Region: The Whole Patient
Base article: Uribe AG, McGwin G Jr, Reveille JD, Alarcón GS. What have we learned from a 10-year experience with the LUMINA (Lupus in Minorities; Nature vs. nurture) cohort? Where are we heading? Autoimmun Rev. 2004 Jun;3(4):321-9. doi: 10.1016/j.autrev.2003.11.005. PMID: 15246029.
Authors: Northwestern University Rheumatology Fellowship Program. Lakshmi Jayaram, MBBS, second year rheumatology fellow, Brian Jaros, MD, first year rheumatology fellow, Laura Arneson, MD, first year rheumatology fellow, Anisha Dua, MD, MPH, Associate Professor, Fellowship Program Director.
The LUMINA cohort was one of the first sources of prospective data highlighting the associations between ethnicity, social determinants of health, and SLE morbidity and mortality in the United States. Previous studies had demonstrated racial disparities in the prevalence and severity of SLE, though prior investigation had focused on genetic and behavioral factors underlying these disparities, and involved smaller cohorts with fewer racial groups (Ward 1990, Petri 1991, McCarty 1995, Jordan 2002, Petri 1991). This paper summarizes the findings from the first 10 years of the LUMINA (Lupus in Minorities: Nature vs. Nurture) cohort, which began enrolling patients with SLE of <5 years duration at the University of Alabama – Birmingham and the University of Texas – Houston in 1994; a site in Puerto Rico was added in 2001. At the time of this publication, the cohort included 587 patients with a mean follow-up time 40 months. Overall the study demonstrated higher disease activity and damage accrual among patients of African American or Texas Hispanic ethnicity, compared to patients of Caucasian or Puerto Rican Hispanic ethnicity, in association with both socioeconomic and genetic factors. Specifically, factors associated with higher disease activity on the SLAM (Systemic Lupus Activity Measure) at enrollment included African American ethnicity, lack of private health insurance, and particular HLA alleles. Damage measured by the SDI (SLICC/ACR Damage Index) was highest at enrollment among African American patients and accrued most rapidly among Texas Hispanic patients; it was also associated with education, poverty, and the HLA DR8 allele. Compared to Caucasian and Puerto Rican Hispanic patients, Texas Hispanic and African American patients were less likely to be on hydroxychloroquine at enrollment, were more likely to require corticosteroids and cyclophosphamide, and had a higher cumulative prevalence of lupus nephritis. In multivariate analysis, early mortality was predicted by disease activity, damage, and most strongly by poverty.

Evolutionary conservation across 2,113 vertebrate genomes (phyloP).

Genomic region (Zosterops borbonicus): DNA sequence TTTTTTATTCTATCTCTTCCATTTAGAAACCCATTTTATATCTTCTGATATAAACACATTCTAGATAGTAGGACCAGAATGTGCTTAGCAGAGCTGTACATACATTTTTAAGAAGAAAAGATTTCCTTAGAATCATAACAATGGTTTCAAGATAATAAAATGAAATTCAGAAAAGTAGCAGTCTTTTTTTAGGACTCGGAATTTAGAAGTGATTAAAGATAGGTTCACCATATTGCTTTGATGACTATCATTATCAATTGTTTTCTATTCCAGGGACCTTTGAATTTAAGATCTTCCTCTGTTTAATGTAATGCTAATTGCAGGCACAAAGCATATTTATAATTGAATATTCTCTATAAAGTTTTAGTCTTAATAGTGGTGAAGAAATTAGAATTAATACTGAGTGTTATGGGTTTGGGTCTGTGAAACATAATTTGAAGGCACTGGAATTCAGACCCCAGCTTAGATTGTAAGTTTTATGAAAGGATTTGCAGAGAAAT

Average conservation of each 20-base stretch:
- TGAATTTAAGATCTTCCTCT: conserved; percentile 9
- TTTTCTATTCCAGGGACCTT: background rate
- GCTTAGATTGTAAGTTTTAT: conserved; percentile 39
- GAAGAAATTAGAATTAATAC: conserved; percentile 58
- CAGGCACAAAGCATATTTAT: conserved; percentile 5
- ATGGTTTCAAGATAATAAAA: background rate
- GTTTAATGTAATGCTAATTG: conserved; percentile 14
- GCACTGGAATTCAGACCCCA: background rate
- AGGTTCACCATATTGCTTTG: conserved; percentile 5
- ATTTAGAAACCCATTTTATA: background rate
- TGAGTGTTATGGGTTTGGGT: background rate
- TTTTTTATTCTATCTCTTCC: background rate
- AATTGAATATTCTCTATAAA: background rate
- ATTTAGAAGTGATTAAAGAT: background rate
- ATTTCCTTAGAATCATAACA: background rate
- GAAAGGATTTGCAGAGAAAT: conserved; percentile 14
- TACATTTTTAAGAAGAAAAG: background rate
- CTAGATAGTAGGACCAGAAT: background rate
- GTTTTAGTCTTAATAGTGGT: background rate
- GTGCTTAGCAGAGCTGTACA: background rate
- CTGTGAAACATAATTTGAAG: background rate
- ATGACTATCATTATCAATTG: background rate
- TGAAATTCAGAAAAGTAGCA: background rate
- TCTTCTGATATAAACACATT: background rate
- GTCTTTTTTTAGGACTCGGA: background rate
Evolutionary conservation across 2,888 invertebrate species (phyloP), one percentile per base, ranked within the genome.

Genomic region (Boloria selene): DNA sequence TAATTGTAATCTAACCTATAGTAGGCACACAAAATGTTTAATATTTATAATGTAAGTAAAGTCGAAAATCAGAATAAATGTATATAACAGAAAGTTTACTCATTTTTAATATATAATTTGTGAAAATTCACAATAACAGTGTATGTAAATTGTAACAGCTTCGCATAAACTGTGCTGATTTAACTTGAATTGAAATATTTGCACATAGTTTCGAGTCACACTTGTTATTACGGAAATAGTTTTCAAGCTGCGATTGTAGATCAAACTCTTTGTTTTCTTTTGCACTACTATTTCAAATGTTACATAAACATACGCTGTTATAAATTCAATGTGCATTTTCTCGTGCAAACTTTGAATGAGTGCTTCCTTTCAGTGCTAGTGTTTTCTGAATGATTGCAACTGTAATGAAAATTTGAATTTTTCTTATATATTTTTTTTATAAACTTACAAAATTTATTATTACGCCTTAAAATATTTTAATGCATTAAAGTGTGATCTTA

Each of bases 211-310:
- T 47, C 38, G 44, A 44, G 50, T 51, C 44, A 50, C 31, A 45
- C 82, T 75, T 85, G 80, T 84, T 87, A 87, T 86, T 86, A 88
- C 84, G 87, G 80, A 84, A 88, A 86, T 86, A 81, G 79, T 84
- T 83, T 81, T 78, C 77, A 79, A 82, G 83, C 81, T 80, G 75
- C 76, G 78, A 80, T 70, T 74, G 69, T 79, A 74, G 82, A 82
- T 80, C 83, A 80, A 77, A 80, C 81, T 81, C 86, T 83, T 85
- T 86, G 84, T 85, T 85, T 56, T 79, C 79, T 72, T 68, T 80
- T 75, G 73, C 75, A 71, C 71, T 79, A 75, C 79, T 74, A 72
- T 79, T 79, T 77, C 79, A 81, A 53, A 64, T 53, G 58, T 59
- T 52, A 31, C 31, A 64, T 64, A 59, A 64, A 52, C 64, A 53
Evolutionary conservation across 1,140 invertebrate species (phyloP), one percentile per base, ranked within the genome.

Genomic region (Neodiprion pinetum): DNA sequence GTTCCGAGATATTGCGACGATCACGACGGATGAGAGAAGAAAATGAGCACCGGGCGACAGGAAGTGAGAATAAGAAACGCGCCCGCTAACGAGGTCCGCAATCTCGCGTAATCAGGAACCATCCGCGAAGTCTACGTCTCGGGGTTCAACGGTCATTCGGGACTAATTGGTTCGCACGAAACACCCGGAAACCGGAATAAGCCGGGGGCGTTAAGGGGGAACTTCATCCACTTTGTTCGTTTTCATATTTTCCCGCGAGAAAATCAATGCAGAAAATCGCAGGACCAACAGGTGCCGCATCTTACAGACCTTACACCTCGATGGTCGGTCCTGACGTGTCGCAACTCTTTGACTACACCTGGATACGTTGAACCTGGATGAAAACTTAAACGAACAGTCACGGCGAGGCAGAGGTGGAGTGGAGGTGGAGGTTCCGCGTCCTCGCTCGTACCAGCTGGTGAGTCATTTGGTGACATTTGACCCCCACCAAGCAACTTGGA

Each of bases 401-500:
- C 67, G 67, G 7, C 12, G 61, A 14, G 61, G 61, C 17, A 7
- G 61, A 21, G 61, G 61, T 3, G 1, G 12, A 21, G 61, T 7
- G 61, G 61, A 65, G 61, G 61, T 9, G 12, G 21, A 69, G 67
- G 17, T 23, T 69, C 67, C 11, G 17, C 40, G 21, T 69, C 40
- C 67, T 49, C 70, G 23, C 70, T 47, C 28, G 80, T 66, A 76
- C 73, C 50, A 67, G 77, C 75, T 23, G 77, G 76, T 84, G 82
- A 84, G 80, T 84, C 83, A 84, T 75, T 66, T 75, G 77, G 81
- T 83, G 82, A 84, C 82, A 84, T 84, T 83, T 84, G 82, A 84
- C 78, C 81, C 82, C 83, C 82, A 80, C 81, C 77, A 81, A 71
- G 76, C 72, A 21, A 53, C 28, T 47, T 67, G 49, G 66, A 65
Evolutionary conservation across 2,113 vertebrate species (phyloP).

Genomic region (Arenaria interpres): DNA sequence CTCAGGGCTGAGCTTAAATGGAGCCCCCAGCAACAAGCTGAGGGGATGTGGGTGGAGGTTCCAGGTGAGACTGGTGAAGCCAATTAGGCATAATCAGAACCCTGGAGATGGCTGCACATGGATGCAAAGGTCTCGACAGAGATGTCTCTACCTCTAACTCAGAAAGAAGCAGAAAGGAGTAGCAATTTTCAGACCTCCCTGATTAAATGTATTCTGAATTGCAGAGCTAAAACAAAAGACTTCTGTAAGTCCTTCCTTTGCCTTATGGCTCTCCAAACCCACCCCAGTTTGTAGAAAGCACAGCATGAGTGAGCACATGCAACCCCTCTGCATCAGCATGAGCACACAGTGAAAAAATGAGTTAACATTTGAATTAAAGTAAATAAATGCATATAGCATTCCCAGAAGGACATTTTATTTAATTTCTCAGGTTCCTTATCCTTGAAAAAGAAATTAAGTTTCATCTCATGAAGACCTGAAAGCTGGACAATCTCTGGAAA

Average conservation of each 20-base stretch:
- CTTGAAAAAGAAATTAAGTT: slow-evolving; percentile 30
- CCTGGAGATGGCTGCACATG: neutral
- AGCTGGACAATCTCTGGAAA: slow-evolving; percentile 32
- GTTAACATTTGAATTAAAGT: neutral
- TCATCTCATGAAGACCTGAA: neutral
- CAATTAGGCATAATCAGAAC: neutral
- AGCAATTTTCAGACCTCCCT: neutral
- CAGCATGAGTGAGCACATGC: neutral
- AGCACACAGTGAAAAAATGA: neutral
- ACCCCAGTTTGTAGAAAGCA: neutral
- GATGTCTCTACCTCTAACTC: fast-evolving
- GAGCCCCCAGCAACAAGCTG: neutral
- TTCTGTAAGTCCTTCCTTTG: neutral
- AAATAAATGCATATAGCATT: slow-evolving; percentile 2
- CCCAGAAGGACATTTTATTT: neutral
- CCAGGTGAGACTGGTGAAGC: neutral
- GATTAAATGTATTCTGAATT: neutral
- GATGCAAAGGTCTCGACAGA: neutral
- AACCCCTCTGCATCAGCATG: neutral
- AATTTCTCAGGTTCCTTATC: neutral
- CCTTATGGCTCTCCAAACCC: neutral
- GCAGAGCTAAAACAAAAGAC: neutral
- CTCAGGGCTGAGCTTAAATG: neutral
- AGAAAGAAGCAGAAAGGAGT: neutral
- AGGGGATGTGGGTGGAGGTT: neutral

Impact on Rheumatology
The root of the word LUMINA is light. Much like its name, this landmark study has been shedding light on the importance of interplay between biologic and non-biologic factors in rheumatologic disease processes like SLE.
To start with, the LUMINA trial ignited an awareness amongst scientists in rheumatology to be cognizant of the importance of diversity and inclusion in their study samples. It earmarked the start of individualized care to rheumatology patients with consideration of immunogenetic, clinical, sociodemographic, and psychosocial factors.